If there’s one constant in contemporary healthcare, it’s change. With a constant parade of new cancer developments enhancing long-standing knowledge, sometimes it’s a challenge to sort out the reality from assumptions that may be off-base.
Healthcare execs should be aware of these four misconceptions about cancer:
1. Death rates from all types of cancer are declining. While overall cancer death rates have declined in the U.S., that’s not true for all types of cancer. For the four most commonly diagnosed cancers in the United States (breast, colorectal, lung, and prostate cancer) death rates have been declining over the past decade. But for some other types including brain, liver, and uterine cancer, mortality rates have been increasing in recent years, according to the American Association for Cancer Research.
And the differences aren’t just tiny statistical blips. For example, CDC figures show that liver cancer death rates for men increased 43% between 2000 and 2016 (from 10.5 to 15.0 per 100,000) and 40% for women (from 4.5 to 6.3 per 100,000) during the same time period. Similarly, uterine cancer rates rose from 4.2 to 4.8 per 100,000 between 2000 and 2015.
2. Thanks to recent advances, cancer treatment has become less complex. “The complexity of cancer treatment may be underestimated or misconceived,” says Marcus Neubauer, MD, chief medical officer for the US Oncology Network, headquartered in The Woodlands, Texas. Even the initial step of making or confirming a diagnosis may not be straightforward, often with results that must be pieced together.
“Sometimes the pathology, lab or imaging results are conflicting or vague and require making a judgement,” he says.
Another challenge is explaining the disease, answering questions and managing the anxiety and fears of the cancer patient, which doesn’t stop at the first visit. Still other complexities range from the use of implanted treatment devices to dealing with side effects and drug reactions.
“Cancer for many patients isn’t a finite disease with finite treatment,” Neubauer says. “Even if treatment starts and then stops, cancer can recur which would start the whole process over again.”
3. Follow-up costs for cancer patients are generally not significant compared to the direct costs for treatment.
“Payers and providers should be conscious of the often-exorbitant amount of additional out-of-pocket and indirect costs not directly associated with their standard and/or exploratory anti-cancer treatment,” says David Arons, JD, CEO of the National Brain Tumor Society in Newton, Massachusetts. He notes that patients with invasive cancers require a high volume of costly and ongoing medical interventions that don’t end when conventional therapy concludes. In the case of patients who fail conventional therapy, access to experimental treatments (including clinical trials and/or expanded access protocols) or hospice care may be necessary.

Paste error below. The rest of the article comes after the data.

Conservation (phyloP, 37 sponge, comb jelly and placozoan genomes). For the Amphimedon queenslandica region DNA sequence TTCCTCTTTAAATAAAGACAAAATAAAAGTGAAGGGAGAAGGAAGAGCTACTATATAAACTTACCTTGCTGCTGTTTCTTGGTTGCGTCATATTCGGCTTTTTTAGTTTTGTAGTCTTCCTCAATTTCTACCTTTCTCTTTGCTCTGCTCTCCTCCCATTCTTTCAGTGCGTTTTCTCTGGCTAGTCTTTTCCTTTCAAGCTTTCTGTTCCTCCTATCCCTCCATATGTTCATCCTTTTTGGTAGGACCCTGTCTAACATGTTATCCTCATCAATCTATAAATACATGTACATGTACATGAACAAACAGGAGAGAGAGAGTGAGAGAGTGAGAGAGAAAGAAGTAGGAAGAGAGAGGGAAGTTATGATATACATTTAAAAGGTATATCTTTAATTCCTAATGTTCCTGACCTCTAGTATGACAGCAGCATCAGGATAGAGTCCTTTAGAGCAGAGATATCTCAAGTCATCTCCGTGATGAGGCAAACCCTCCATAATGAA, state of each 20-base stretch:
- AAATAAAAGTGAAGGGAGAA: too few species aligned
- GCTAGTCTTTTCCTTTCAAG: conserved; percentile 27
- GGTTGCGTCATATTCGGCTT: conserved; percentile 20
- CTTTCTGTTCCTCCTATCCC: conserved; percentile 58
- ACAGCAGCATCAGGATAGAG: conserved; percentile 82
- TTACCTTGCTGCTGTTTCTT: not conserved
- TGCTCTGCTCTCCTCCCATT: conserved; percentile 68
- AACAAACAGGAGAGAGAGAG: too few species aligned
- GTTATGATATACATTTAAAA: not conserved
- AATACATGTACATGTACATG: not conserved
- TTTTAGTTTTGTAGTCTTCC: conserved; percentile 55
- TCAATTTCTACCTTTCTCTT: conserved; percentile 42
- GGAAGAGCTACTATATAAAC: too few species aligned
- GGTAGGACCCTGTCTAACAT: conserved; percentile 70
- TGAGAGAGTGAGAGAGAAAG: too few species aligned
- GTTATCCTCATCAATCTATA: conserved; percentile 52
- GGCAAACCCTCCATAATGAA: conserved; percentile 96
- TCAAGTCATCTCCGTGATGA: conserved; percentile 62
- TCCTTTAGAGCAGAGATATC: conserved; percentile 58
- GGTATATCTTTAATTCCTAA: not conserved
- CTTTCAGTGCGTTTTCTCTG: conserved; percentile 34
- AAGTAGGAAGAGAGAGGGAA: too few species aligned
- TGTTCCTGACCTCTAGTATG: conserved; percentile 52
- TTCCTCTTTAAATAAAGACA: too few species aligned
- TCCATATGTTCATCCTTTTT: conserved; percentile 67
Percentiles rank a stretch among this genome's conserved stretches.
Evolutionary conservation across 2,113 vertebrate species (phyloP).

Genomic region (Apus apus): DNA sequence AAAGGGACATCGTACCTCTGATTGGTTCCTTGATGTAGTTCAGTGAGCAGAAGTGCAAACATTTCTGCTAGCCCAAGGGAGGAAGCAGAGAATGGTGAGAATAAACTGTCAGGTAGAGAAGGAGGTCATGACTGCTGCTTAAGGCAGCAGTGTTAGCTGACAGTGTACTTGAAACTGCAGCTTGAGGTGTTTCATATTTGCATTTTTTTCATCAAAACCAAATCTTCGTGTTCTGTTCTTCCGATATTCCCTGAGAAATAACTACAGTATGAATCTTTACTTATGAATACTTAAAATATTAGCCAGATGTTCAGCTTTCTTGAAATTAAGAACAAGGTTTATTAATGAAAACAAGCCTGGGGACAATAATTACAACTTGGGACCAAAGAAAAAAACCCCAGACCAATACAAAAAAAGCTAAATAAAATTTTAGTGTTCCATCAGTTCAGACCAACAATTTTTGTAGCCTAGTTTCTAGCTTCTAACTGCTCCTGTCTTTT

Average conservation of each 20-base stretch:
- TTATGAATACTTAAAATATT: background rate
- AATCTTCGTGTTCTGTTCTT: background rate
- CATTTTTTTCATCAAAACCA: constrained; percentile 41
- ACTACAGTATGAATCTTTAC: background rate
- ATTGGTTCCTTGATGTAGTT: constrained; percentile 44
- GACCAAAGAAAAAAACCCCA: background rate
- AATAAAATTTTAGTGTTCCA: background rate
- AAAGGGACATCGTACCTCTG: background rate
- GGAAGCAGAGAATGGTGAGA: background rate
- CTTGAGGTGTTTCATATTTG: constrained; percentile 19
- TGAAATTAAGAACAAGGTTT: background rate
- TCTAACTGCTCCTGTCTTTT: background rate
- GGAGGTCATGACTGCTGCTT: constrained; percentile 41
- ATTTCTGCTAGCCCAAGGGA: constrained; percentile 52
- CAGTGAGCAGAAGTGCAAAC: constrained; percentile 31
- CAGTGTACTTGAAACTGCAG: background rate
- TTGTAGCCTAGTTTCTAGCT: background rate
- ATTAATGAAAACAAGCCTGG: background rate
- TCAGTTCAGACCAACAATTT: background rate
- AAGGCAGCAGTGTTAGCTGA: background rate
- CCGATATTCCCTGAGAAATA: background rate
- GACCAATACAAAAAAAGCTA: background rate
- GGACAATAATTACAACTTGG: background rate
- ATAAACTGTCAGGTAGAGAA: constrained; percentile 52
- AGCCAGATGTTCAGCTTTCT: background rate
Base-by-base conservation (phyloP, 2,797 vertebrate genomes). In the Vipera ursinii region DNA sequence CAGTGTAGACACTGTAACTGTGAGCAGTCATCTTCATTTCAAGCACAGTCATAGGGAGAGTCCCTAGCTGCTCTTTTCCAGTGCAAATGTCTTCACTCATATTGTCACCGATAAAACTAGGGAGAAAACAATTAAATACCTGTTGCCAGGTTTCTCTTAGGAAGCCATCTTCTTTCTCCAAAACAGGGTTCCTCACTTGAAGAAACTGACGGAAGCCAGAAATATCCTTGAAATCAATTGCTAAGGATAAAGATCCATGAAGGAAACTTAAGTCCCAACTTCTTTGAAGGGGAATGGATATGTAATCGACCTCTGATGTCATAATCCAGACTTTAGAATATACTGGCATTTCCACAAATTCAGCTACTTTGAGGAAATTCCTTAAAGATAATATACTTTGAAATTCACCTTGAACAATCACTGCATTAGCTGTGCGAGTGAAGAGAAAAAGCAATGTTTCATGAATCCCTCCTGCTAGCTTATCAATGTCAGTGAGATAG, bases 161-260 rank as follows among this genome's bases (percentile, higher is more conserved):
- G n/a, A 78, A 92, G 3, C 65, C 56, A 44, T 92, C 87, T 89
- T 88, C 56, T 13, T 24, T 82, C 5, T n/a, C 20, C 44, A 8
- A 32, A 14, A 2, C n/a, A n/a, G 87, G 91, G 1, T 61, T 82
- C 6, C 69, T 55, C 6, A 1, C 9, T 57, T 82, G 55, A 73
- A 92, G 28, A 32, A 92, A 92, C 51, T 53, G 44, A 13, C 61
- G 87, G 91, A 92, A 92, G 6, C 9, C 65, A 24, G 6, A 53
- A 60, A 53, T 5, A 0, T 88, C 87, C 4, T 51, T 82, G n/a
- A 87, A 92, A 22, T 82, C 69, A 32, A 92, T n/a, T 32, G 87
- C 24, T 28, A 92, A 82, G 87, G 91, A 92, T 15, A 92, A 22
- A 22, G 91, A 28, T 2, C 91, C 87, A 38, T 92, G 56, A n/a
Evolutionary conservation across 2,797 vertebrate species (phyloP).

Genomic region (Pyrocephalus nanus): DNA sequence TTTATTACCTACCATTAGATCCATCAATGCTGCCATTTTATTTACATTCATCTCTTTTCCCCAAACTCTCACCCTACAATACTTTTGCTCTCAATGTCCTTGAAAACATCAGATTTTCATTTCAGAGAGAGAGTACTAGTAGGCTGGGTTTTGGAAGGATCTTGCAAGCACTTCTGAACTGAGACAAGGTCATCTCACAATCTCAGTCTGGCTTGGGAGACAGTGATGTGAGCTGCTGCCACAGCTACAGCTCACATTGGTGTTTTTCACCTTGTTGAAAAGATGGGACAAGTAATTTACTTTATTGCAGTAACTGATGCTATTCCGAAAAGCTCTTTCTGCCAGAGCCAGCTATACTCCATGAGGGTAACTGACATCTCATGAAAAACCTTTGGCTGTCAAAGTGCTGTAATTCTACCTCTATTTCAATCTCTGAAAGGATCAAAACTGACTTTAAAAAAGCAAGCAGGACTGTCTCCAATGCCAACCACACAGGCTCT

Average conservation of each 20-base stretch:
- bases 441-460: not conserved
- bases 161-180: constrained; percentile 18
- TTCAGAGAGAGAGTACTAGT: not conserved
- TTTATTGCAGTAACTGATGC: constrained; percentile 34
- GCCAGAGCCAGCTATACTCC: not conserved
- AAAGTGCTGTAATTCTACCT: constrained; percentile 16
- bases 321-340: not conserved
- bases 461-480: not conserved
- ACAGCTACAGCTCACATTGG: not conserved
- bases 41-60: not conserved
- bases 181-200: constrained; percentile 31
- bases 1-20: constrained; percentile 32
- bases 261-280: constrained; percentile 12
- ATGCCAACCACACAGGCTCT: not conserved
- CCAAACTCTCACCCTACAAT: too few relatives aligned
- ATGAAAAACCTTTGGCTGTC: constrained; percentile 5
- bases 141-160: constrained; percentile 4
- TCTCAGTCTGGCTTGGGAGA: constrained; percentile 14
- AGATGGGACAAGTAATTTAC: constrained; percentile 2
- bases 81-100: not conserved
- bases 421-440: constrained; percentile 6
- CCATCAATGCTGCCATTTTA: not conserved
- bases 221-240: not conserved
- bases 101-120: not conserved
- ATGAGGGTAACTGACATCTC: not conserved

“For those patients able to achieve durable remission following anti-cancer treatment, they will often require survivorship care to cope with the effects of treatments such as the potentially devastating impact of surgical intervention and/or radiation to the delicate regions of the brain and spine,” Arons says. These include medications and care subsequently administered to counteract or control side-effects of the anti-cancer treatments, all of which add to the overall expense.
4. Limiting staffing commitments is the best way to fight the high costs of cancer care. Reducing staff is certainly a proven way to cut expenses, but it can also limit the quality of care.
“The staff that it takes to manage one patient is large,” Neubauer says. This can include a phone triage nurse, infusion nurse, advanced practice provider (APP), lab personnel, and pharmacist. It might also include a financial counselor and potentially, a social worker, nurse navigator, and/or a nutritionist.
“Front and back office personnel should also be included in this list of staff,” Neubauer adds, cautioning against underestimating the scope of personnel commitments involved in high-quality cancer care.
Mark Rowh is a Virginia-based freelance writer whose interest areas include healthcare, business, and higher education.